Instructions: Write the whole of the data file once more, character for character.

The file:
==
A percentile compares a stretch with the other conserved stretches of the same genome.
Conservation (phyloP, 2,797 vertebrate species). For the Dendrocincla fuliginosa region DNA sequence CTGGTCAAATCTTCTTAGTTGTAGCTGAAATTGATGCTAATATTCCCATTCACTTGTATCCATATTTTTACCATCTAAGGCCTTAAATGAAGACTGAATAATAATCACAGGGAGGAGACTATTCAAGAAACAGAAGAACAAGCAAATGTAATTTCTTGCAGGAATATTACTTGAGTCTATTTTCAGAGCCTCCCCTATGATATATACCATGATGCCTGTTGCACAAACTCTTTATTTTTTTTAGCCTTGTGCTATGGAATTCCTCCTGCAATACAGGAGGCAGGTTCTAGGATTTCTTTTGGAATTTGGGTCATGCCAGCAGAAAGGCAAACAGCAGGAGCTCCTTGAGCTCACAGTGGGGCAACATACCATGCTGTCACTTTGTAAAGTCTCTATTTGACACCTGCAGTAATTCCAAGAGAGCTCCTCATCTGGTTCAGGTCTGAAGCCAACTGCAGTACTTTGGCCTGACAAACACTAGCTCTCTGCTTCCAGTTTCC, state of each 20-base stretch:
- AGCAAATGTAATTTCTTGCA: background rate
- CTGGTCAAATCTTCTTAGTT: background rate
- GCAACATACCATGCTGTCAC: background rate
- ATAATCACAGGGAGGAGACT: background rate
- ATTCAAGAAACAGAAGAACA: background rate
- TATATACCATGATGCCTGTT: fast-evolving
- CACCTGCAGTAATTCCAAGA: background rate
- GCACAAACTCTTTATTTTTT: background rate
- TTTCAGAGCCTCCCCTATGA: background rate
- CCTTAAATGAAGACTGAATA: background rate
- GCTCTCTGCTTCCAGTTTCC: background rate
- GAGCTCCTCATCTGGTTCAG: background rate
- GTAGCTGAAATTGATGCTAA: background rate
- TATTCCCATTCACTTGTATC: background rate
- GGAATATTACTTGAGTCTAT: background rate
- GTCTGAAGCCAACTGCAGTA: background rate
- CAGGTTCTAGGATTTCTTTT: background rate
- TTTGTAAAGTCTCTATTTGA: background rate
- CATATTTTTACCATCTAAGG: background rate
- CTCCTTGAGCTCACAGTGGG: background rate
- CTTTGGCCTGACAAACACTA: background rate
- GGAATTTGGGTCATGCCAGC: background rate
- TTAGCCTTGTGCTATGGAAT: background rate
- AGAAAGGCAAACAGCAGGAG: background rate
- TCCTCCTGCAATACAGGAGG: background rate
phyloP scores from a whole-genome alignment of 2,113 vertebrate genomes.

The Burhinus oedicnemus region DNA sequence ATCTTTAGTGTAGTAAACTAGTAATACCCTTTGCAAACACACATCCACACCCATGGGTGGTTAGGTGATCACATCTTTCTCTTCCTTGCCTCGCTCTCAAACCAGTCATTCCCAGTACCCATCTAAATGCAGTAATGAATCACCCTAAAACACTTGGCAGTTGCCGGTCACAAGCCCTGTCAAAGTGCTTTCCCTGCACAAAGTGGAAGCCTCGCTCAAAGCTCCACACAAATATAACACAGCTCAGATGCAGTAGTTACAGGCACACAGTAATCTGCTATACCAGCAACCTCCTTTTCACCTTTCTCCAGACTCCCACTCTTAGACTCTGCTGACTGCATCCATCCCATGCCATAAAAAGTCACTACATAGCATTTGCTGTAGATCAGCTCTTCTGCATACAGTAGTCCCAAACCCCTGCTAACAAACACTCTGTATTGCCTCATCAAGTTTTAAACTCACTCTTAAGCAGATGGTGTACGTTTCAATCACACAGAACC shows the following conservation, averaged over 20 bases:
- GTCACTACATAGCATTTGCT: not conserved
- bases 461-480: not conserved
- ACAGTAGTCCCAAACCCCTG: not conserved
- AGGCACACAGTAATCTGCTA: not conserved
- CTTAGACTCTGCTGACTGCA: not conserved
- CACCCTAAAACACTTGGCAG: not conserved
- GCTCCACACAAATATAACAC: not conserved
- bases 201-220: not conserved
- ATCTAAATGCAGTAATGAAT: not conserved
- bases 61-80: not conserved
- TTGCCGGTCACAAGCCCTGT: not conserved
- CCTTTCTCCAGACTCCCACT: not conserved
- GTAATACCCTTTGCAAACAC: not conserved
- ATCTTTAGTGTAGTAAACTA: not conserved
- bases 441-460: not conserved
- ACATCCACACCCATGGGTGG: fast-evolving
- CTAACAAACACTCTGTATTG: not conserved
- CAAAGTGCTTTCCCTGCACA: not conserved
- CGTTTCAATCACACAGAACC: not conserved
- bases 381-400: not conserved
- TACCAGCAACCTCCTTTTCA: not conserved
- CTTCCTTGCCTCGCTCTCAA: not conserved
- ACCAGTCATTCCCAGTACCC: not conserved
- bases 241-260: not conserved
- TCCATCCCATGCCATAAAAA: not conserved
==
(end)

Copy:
A percentile compares a stretch with the other conserved stretches of the same genome.
Conservation (phyloP, 2,797 vertebrate species). For the Dendrocincla fuliginosa region DNA sequence CTGGTCAAATCTTCTTAGTTGTAGCTGAAATTGATGCTAATATTCCCATTCACTTGTATCCATATTTTTACCATCTAAGGCCTTAAATGAAGACTGAATAATAATCACAGGGAGGAGACTATTCAAGAAACAGAAGAACAAGCAAATGTAATTTCTTGCAGGAATATTACTTGAGTCTATTTTCAGAGCCTCCCCTATGATATATACCATGATGCCTGTTGCACAAACTCTTTATTTTTTTTAGCCTTGTGCTATGGAATTCCTCCTGCAATACAGGAGGCAGGTTCTAGGATTTCTTTTGGAATTTGGGTCATGCCAGCAGAAAGGCAAACAGCAGGAGCTCCTTGAGCTCACAGTGGGGCAACATACCATGCTGTCACTTTGTAAAGTCTCTATTTGACACCTGCAGTAATTCCAAGAGAGCTCCTCATCTGGTTCAGGTCTGAAGCCAACTGCAGTACTTTGGCCTGACAAACACTAGCTCTCTGCTTCCAGTTTCC, state of each 20-base stretch:
- AGCAAATGTAATTTCTTGCA: background rate
- CTGGTCAAATCTTCTTAGTT: background rate
- GCAACATACCATGCTGTCAC: background rate
- ATAATCACAGGGAGGAGACT: background rate
- ATTCAAGAAACAGAAGAACA: background rate
- TATATACCATGATGCCTGTT: fast-evolving
- CACCTGCAGTAATTCCAAGA: background rate
- GCACAAACTCTTTATTTTTT: background rate
- TTTCAGAGCCTCCCCTATGA: background rate
- CCTTAAATGAAGACTGAATA: background rate
- GCTCTCTGCTTCCAGTTTCC: background rate
- GAGCTCCTCATCTGGTTCAG: background rate
- GTAGCTGAAATTGATGCTAA: background rate
- TATTCCCATTCACTTGTATC: background rate
- GGAATATTACTTGAGTCTAT: background rate
- GTCTGAAGCCAACTGCAGTA: background rate
- CAGGTTCTAGGATTTCTTTT: background rate
- TTTGTAAAGTCTCTATTTGA: background rate
- CATATTTTTACCATCTAAGG: background rate
- CTCCTTGAGCTCACAGTGGG: background rate
- CTTTGGCCTGACAAACACTA: background rate
- GGAATTTGGGTCATGCCAGC: background rate
- TTAGCCTTGTGCTATGGAAT: background rate
- AGAAAGGCAAACAGCAGGAG: background rate
- TCCTCCTGCAATACAGGAGG: background rate
phyloP scores from a whole-genome alignment of 2,113 vertebrate genomes.

The Burhinus oedicnemus region DNA sequence ATCTTTAGTGTAGTAAACTAGTAATACCCTTTGCAAACACACATCCACACCCATGGGTGGTTAGGTGATCACATCTTTCTCTTCCTTGCCTCGCTCTCAAACCAGTCATTCCCAGTACCCATCTAAATGCAGTAATGAATCACCCTAAAACACTTGGCAGTTGCCGGTCACAAGCCCTGTCAAAGTGCTTTCCCTGCACAAAGTGGAAGCCTCGCTCAAAGCTCCACACAAATATAACACAGCTCAGATGCAGTAGTTACAGGCACACAGTAATCTGCTATACCAGCAACCTCCTTTTCACCTTTCTCCAGACTCCCACTCTTAGACTCTGCTGACTGCATCCATCCCATGCCATAAAAAGTCACTACATAGCATTTGCTGTAGATCAGCTCTTCTGCATACAGTAGTCCCAAACCCCTGCTAACAAACACTCTGTATTGCCTCATCAAGTTTTAAACTCACTCTTAAGCAGATGGTGTACGTTTCAATCACACAGAACC shows the following conservation, averaged over 20 bases:
- GTCACTACATAGCATTTGCT: not conserved
- bases 461-480: not conserved
- ACAGTAGTCCCAAACCCCTG: not conserved
- AGGCACACAGTAATCTGCTA: not conserved
- CTTAGACTCTGCTGACTGCA: not conserved
- CACCCTAAAACACTTGGCAG: not conserved
- GCTCCACACAAATATAACAC: not conserved
- bases 201-220: not conserved
- ATCTAAATGCAGTAATGAAT: not conserved
- bases 61-80: not conserved
- TTGCCGGTCACAAGCCCTGT: not conserved
- CCTTTCTCCAGACTCCCACT: not conserved
- GTAATACCCTTTGCAAACAC: not conserved
- ATCTTTAGTGTAGTAAACTA: not conserved
- bases 441-460: not conserved
- ACATCCACACCCATGGGTGG: fast-evolving
- CTAACAAACACTCTGTATTG: not conserved
- CAAAGTGCTTTCCCTGCACA: not conserved
- CGTTTCAATCACACAGAACC: not conserved
- bases 381-400: not conserved
- TACCAGCAACCTCCTTTTCA: not conserved
- CTTCCTTGCCTCGCTCTCAA: not conserved
- ACCAGTCATTCCCAGTACCC: not conserved
- bases 241-260: not conserved
- TCCATCCCATGCCATAAAAA: not conserved